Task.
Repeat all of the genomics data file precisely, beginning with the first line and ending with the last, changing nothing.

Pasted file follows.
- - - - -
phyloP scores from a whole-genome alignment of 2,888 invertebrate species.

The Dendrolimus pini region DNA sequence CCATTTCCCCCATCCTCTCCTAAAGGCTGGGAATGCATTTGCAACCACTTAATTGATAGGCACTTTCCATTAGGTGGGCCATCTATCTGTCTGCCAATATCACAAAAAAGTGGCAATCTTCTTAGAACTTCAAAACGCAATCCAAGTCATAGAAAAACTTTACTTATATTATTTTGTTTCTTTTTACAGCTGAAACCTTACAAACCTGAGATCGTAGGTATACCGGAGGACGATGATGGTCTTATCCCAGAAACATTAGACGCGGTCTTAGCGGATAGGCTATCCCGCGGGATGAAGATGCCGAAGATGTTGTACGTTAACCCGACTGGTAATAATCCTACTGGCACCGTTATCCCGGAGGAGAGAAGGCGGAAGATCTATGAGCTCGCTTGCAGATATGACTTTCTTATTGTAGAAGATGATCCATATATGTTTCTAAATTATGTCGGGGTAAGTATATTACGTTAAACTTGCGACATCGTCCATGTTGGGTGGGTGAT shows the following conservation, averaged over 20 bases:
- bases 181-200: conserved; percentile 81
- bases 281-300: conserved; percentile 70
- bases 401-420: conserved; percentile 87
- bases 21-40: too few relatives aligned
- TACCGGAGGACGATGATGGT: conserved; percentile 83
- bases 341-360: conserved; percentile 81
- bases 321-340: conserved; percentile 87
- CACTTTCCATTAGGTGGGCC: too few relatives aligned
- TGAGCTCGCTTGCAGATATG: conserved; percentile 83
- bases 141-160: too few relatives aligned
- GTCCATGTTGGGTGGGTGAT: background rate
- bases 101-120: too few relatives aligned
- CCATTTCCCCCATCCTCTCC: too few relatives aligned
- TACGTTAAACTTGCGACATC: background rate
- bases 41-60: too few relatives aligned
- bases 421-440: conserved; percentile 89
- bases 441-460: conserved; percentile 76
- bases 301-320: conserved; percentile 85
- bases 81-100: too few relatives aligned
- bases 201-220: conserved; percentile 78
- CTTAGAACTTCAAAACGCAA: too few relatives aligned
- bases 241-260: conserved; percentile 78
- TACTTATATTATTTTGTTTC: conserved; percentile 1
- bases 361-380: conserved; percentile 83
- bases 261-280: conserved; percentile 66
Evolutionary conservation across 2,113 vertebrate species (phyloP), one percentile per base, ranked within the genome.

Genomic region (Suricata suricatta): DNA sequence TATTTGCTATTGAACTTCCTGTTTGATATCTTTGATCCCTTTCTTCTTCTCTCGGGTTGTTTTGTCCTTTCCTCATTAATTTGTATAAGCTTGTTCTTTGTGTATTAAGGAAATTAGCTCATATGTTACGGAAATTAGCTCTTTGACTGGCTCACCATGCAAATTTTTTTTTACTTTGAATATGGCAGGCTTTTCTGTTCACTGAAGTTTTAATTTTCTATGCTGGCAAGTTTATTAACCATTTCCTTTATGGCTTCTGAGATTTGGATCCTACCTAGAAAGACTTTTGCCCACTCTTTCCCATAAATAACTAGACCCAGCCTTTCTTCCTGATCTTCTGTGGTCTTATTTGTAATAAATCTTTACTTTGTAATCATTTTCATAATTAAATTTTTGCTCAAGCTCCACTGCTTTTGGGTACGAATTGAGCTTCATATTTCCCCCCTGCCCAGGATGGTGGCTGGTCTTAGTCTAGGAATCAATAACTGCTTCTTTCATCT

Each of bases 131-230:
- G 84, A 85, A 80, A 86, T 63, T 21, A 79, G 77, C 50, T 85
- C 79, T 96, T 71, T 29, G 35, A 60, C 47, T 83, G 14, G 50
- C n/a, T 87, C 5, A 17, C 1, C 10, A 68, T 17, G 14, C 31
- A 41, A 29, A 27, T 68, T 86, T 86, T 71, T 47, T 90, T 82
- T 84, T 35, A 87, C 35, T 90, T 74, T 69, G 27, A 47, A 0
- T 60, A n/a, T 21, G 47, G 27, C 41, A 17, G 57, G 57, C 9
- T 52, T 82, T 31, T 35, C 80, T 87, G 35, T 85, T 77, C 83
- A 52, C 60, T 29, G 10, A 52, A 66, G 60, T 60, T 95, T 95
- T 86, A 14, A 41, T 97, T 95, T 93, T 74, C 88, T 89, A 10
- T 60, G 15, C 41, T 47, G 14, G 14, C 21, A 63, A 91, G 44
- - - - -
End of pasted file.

phyloP scores from a whole-genome alignment of 2,888 invertebrate species.

The Dendrolimus pini region DNA sequence CCATTTCCCCCATCCTCTCCTAAAGGCTGGGAATGCATTTGCAACCACTTAATTGATAGGCACTTTCCATTAGGTGGGCCATCTATCTGTCTGCCAATATCACAAAAAAGTGGCAATCTTCTTAGAACTTCAAAACGCAATCCAAGTCATAGAAAAACTTTACTTATATTATTTTGTTTCTTTTTACAGCTGAAACCTTACAAACCTGAGATCGTAGGTATACCGGAGGACGATGATGGTCTTATCCCAGAAACATTAGACGCGGTCTTAGCGGATAGGCTATCCCGCGGGATGAAGATGCCGAAGATGTTGTACGTTAACCCGACTGGTAATAATCCTACTGGCACCGTTATCCCGGAGGAGAGAAGGCGGAAGATCTATGAGCTCGCTTGCAGATATGACTTTCTTATTGTAGAAGATGATCCATATATGTTTCTAAATTATGTCGGGGTAAGTATATTACGTTAAACTTGCGACATCGTCCATGTTGGGTGGGTGAT shows the following conservation, averaged over 20 bases:
- bases 181-200: conserved; percentile 81
- bases 281-300: conserved; percentile 70
- bases 401-420: conserved; percentile 87
- bases 21-40: too few relatives aligned
- TACCGGAGGACGATGATGGT: conserved; percentile 83
- bases 341-360: conserved; percentile 81
- bases 321-340: conserved; percentile 87
- CACTTTCCATTAGGTGGGCC: too few relatives aligned
- TGAGCTCGCTTGCAGATATG: conserved; percentile 83
- bases 141-160: too few relatives aligned
- GTCCATGTTGGGTGGGTGAT: background rate
- bases 101-120: too few relatives aligned
- CCATTTCCCCCATCCTCTCC: too few relatives aligned
- TACGTTAAACTTGCGACATC: background rate
- bases 41-60: too few relatives aligned
- bases 421-440: conserved; percentile 89
- bases 441-460: conserved; percentile 76
- bases 301-320: conserved; percentile 85
- bases 81-100: too few relatives aligned
- bases 201-220: conserved; percentile 78
- CTTAGAACTTCAAAACGCAA: too few relatives aligned
- bases 241-260: conserved; percentile 78
- TACTTATATTATTTTGTTTC: conserved; percentile 1
- bases 361-380: conserved; percentile 83
- bases 261-280: conserved; percentile 66
Evolutionary conservation across 2,113 vertebrate species (phyloP), one percentile per base, ranked within the genome.

Genomic region (Suricata suricatta): DNA sequence TATTTGCTATTGAACTTCCTGTTTGATATCTTTGATCCCTTTCTTCTTCTCTCGGGTTGTTTTGTCCTTTCCTCATTAATTTGTATAAGCTTGTTCTTTGTGTATTAAGGAAATTAGCTCATATGTTACGGAAATTAGCTCTTTGACTGGCTCACCATGCAAATTTTTTTTTACTTTGAATATGGCAGGCTTTTCTGTTCACTGAAGTTTTAATTTTCTATGCTGGCAAGTTTATTAACCATTTCCTTTATGGCTTCTGAGATTTGGATCCTACCTAGAAAGACTTTTGCCCACTCTTTCCCATAAATAACTAGACCCAGCCTTTCTTCCTGATCTTCTGTGGTCTTATTTGTAATAAATCTTTACTTTGTAATCATTTTCATAATTAAATTTTTGCTCAAGCTCCACTGCTTTTGGGTACGAATTGAGCTTCATATTTCCCCCCTGCCCAGGATGGTGGCTGGTCTTAGTCTAGGAATCAATAACTGCTTCTTTCATCT

Each of bases 131-230:
- G 84, A 85, A 80, A 86, T 63, T 21, A 79, G 77, C 50, T 85
- C 79, T 96, T 71, T 29, G 35, A 60, C 47, T 83, G 14, G 50
- C n/a, T 87, C 5, A 17, C 1, C 10, A 68, T 17, G 14, C 31
- A 41, A 29, A 27, T 68, T 86, T 86, T 71, T 47, T 90, T 82
- T 84, T 35, A 87, C 35, T 90, T 74, T 69, G 27, A 47, A 0
- T 60, A n/a, T 21, G 47, G 27, C 41, A 17, G 57, G 57, C 9
- T 52, T 82, T 31, T 35, C 80, T 87, G 35, T 85, T 77, C 83
- A 52, C 60, T 29, G 10, A 52, A 66, G 60, T 60, T 95, T 95
- T 86, A 14, A 41, T 97, T 95, T 93, T 74, C 88, T 89, A 10
- T 60, G 15, C 41, T 47, G 14, G 14, C 21, A 63, A 91, G 44